Why do people eat the way they do? Food choices are based on many factors, and a new study in the Journal of the Academy of Nutrition and Dietetics explores the degree to which environment and social norms affect what we eat. Answering this question could help public health officials identify how to help people make good choices as part of the fight against sustained obesity rates.
Examining data from 15 studies that observed food intake and food choice, the study's researchers confirmed that people eat more when others around them are eating more, and that they eat less when they believe smaller portions are the norm. Similarly, people choose food types based on what they perceive is a social norm. One explanation for the effect of social norms on eating behavior is an individual's desire to fit in -- to identify with a given group and gain social approval, either to please the group or for the individual's own benefit.
The studies that comprised the meta-analysis ranged in method, but they all investigated how social influence had an impact on individuals' consumption patterns. In a variety of ways, researchers primed participants -- either by written or visual cue -- and observed how much individuals consumed and also what kind of food they chose based on the given prompt.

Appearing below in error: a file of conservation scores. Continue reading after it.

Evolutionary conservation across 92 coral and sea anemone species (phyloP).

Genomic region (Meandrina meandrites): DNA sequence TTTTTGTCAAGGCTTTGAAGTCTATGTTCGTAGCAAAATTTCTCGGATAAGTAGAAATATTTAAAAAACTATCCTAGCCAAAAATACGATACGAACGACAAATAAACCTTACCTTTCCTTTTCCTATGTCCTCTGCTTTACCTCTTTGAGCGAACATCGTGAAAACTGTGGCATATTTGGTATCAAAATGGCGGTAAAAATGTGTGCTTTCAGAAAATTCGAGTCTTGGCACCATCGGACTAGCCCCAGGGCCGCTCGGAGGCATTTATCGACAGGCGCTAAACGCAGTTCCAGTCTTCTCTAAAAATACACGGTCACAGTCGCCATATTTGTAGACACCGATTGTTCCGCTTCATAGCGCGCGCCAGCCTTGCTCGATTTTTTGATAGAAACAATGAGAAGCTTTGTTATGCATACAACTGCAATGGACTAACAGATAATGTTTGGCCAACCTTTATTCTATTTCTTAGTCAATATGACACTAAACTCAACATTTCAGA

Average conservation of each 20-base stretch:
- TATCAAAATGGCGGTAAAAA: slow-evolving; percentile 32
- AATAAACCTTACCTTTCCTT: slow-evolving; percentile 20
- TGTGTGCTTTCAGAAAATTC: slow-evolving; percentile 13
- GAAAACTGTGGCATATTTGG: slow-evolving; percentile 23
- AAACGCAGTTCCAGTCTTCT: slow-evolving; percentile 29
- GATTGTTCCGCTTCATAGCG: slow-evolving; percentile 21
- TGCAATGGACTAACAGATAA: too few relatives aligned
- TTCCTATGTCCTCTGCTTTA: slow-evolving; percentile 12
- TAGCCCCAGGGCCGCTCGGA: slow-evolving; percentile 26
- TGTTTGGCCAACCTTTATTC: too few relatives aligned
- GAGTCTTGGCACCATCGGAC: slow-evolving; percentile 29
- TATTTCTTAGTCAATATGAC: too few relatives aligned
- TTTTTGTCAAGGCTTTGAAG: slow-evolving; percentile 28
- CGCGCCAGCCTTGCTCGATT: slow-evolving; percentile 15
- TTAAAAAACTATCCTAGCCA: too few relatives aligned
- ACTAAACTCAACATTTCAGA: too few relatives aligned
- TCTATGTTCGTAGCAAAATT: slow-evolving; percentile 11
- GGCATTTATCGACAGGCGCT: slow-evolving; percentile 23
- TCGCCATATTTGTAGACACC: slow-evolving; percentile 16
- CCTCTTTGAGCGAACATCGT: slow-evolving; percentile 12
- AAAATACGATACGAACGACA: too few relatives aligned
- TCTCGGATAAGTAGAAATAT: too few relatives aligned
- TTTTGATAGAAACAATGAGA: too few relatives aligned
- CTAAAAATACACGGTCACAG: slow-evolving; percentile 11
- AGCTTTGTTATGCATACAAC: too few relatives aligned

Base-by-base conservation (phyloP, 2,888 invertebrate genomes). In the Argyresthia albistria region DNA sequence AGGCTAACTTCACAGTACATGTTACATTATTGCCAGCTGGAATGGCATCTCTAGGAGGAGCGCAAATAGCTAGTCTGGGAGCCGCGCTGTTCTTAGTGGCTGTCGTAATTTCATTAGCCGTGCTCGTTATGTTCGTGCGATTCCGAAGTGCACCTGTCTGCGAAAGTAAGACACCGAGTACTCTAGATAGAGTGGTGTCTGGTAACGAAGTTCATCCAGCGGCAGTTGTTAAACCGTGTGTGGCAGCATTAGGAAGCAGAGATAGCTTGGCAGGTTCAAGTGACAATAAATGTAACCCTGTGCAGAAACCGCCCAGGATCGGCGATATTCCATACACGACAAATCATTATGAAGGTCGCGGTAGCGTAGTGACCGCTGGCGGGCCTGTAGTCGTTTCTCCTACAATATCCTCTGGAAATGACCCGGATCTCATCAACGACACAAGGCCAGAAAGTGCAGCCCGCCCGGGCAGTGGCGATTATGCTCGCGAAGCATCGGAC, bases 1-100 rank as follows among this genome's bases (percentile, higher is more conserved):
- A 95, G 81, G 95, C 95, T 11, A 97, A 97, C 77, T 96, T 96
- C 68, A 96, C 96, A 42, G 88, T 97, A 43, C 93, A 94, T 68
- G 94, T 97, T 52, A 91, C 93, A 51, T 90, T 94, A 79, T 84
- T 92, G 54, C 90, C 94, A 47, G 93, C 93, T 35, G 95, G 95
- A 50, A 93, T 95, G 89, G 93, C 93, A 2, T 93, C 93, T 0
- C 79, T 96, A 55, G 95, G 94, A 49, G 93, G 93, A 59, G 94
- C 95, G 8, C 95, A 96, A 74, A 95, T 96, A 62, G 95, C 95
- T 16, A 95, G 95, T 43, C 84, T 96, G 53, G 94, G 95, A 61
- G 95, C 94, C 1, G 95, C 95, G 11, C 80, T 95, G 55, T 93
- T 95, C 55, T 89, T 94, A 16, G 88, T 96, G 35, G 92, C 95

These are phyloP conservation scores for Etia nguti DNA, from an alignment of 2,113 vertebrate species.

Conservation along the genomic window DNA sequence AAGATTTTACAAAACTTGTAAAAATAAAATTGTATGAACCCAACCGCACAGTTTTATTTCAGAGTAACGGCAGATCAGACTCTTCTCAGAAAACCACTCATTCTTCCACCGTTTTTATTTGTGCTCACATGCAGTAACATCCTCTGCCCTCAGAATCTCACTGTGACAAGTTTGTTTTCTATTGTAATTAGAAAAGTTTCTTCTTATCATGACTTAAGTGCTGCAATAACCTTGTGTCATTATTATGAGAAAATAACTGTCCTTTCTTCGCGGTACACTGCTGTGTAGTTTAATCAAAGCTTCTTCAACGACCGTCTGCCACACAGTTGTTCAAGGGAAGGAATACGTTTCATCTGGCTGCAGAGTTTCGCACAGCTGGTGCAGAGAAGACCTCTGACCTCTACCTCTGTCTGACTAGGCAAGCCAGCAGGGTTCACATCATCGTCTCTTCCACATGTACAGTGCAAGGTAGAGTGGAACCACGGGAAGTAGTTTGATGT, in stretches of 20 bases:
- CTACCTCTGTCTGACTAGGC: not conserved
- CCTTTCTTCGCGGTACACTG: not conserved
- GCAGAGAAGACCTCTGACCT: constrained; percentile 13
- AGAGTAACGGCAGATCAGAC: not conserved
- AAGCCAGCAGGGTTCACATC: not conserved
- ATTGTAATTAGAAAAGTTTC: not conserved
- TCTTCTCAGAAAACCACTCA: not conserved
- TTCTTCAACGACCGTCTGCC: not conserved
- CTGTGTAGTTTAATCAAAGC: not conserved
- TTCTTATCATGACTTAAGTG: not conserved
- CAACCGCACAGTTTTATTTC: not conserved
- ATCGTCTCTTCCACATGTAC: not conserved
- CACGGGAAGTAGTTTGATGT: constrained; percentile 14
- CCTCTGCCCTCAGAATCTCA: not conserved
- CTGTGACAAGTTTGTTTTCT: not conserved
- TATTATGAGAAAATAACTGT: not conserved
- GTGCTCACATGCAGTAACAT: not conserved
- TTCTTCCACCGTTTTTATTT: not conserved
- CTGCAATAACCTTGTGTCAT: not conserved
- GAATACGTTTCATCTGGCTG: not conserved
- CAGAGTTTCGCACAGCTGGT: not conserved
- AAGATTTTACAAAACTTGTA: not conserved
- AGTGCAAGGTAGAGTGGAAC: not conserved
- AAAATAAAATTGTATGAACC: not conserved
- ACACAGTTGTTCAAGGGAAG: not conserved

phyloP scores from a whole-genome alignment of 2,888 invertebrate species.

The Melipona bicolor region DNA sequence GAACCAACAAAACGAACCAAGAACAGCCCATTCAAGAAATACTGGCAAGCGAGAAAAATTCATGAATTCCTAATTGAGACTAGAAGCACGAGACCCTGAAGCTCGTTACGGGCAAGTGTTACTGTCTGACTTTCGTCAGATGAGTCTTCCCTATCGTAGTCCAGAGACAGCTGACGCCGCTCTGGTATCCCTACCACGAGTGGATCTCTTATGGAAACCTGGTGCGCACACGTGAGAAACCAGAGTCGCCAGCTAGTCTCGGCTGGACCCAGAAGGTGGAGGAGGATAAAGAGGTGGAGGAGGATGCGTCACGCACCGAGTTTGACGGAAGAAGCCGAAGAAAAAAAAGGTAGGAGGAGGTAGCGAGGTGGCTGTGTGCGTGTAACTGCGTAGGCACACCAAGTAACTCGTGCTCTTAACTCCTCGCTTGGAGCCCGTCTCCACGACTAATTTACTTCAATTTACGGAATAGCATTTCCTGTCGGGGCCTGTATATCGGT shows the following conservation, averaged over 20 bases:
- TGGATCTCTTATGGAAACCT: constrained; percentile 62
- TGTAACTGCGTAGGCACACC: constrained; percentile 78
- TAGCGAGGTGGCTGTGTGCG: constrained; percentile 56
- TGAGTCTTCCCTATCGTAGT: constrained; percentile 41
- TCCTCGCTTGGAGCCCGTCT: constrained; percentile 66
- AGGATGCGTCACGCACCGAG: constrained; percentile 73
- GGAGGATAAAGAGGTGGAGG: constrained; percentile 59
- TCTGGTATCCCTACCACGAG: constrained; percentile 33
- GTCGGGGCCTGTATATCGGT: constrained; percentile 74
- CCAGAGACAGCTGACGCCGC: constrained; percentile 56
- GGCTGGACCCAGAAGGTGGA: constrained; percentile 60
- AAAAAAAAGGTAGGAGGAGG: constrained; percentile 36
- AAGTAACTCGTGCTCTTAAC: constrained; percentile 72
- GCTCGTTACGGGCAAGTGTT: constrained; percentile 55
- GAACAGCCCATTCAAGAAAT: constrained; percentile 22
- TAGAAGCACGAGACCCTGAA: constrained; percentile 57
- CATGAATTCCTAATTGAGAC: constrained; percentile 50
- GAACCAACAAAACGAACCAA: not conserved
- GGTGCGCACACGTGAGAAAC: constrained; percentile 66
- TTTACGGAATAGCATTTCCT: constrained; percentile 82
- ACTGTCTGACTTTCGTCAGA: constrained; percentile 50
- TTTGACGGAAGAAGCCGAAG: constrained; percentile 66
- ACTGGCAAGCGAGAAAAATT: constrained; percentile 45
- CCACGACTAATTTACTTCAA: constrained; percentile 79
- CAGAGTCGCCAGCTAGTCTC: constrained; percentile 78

Because people are affected by social influence, public messages portraying healthful eating as a cultural norm could influence people to improve dietary habits, the researchers concluded. Likewise, messages that discredit the assumption that a lot of people eat unhealthfully could also influence people to eat better.
Past research has shown that social environment influences eating patterns. People will "alter their food intake to match the intake of dining companions," and obesity has been shown to spread through social relationships. This study investigated the strength of that impact, as well as when and how these influencing factors occur.